In Memory of Richard Hervey

October 04, 2017

Dechert mourns the loss of our long-time partner, colleague and friend, Richard Matthew Hervey, who passed away on September 2, 2017. Richard was married to his wife Marie for 34 years and had four children.

Richard joined the Firm as Partner in 1999 and was an extraordinarily well-regarded member of the International and Domestic Tax and Financial Services Groups. He was a dean of the investment company tax bar, having literally “written the book” on this topic, Taxation of Regulated Investment Companies and Their Shareholders.

He was one of the founding members of the Tax Advisory Committee to the Investment Company Institute and an active member of the Committee for more than 20 years. He was also a former chair of the American Bar Association’s Tax Section Committee on Regulated Investment Companies, and a member of the Financial Transactions Committees for the Tax Sections of the American Bar Association and the New York State Bar Association.

Richard was introduced to investment company taxation during his tenure at Gordon Hurwitz Butowsky Weitzen Shalov & Wein, then a prominent firm in the mutual fund world, where he would ultimately become a partner. In 1982 he was joined there by young associates Stuart Strauss and Jon Rand, who all became lifelong friends. Stuart and Jon ultimately joined Richard at Dechert after stints at other firms. Says Jon, “it was intensely satisfying to practice with Richard again, and his prominence in the fund industry gave us a lot of reputational and intellectual punch. Plus, I again had someone to go to Popeye’s with for fried chicken and talk of politics and baseball. Richard was an unshakably loyal Mets fan.” Stuart notes that “it was a privilege to have known and worked with Richard for so many years. He was undeniably brilliant. No tax issue seemed beyond his capacity to address in a clear and practical way. More importantly, he was such a warm and sensitive human being.”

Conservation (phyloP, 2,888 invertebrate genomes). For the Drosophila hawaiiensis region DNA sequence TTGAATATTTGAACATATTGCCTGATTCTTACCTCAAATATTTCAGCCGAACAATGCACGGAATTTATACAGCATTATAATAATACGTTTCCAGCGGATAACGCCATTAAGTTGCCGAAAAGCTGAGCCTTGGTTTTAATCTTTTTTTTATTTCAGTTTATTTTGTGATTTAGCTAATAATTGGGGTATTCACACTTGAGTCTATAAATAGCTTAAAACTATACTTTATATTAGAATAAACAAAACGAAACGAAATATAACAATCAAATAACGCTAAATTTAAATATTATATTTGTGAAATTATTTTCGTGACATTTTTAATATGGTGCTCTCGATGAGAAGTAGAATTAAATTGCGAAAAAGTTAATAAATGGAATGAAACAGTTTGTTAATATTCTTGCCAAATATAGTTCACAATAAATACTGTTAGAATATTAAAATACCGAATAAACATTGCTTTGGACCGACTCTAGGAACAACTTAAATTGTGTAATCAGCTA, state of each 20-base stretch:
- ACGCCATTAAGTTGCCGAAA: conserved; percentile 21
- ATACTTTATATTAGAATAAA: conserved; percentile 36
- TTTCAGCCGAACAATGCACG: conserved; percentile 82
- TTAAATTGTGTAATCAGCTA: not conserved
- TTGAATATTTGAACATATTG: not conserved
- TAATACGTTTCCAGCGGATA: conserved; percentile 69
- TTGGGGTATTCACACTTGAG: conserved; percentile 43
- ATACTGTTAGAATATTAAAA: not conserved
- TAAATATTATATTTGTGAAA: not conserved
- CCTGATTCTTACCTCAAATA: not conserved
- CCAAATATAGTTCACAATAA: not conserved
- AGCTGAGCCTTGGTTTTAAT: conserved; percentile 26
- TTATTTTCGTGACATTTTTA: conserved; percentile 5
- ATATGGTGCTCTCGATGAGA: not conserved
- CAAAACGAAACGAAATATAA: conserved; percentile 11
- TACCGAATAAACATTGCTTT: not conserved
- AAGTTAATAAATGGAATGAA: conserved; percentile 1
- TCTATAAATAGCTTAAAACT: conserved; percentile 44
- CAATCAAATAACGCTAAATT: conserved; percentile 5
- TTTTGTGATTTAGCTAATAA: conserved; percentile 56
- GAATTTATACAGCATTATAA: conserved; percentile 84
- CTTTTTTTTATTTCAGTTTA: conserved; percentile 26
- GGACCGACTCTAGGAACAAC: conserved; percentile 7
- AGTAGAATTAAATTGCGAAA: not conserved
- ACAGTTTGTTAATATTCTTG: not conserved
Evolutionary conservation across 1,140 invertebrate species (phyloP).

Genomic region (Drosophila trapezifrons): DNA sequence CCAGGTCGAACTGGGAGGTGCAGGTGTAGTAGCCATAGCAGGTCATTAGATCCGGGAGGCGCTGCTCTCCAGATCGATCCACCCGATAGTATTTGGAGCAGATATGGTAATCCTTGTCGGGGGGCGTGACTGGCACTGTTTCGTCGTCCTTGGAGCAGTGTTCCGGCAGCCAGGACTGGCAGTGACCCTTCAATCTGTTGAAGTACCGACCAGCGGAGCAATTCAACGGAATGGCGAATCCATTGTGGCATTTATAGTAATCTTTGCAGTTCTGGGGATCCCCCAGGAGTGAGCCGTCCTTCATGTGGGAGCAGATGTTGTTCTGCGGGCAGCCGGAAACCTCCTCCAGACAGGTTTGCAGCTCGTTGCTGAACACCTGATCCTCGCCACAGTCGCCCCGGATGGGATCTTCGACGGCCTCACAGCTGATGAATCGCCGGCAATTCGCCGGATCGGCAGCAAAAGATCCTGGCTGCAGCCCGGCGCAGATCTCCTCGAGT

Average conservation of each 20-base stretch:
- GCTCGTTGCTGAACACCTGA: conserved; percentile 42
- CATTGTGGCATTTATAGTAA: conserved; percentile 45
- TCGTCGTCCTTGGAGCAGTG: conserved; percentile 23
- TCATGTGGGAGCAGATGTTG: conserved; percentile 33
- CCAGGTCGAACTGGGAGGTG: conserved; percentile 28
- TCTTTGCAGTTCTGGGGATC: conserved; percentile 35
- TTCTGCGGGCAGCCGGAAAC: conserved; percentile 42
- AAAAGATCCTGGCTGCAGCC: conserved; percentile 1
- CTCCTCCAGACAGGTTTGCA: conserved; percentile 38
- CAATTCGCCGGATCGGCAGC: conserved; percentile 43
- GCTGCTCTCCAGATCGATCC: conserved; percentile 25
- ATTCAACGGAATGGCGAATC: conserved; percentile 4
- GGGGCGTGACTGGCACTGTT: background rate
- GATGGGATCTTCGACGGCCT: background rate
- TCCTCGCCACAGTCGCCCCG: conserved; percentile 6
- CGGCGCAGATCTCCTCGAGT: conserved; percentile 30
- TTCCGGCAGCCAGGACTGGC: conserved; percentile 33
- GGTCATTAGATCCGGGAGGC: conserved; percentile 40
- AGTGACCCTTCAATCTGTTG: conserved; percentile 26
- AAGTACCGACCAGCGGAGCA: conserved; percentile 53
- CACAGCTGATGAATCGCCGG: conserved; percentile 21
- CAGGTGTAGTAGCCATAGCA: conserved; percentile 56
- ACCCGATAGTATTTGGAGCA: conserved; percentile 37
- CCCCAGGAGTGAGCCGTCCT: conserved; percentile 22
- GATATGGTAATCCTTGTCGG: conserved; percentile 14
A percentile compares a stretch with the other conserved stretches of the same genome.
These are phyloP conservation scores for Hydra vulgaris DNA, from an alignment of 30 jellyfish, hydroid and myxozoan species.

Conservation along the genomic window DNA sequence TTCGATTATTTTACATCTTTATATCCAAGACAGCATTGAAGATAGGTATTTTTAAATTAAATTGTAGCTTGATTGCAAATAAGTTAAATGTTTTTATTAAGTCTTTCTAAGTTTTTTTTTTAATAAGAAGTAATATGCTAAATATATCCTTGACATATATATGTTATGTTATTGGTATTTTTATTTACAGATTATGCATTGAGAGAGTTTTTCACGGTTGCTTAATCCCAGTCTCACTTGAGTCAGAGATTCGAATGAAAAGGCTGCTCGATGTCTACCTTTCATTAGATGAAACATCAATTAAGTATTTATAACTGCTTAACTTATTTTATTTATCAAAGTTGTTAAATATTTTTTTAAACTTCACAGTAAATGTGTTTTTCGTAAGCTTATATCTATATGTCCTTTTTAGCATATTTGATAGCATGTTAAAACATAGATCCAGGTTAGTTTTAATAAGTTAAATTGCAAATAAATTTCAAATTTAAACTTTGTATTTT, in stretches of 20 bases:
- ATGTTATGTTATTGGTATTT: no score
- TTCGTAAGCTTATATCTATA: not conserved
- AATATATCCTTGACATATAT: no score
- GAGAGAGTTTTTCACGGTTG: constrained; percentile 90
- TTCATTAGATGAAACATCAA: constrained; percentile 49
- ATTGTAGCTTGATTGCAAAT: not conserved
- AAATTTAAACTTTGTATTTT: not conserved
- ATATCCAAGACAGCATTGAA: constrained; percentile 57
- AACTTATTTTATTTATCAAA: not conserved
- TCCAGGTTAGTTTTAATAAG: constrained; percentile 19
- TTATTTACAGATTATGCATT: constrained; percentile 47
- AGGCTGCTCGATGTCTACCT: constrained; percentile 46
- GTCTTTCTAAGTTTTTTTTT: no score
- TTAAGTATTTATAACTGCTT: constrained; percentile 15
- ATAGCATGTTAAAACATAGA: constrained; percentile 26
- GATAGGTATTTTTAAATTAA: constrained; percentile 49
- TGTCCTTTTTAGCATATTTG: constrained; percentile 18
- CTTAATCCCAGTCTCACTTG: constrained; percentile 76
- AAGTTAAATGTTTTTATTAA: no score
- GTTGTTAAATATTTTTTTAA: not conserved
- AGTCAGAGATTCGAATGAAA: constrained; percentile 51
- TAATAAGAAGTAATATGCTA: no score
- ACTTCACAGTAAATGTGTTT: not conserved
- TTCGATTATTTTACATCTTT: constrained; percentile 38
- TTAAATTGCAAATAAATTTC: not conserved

Rob Helm, a partner in the Financial Services Group who was instrumental in bringing Richard to Dechert, recalls that he “first met Richard and Marie at the KPMG dinner at the Mutual Funds Conference in Palm Desert. I had known Richard by reputation, and possessed a copy of his treatise, but had never met him. Either by happenstance or design, my wife and I, and Richard and Marie, were seated together for dinner. Typical pleasantries aside, our table mates were probably horrified when the two of us started an excited conversation about some issue then burning in that no-man's land between the Investment Company Act and Subchapter M. While I don't recall the issue we discussed, I'm sure we were in agreement about it. Richard was one of the very best lawyers in our field and I am humbled to have had the opportunity to work with him for so many years.”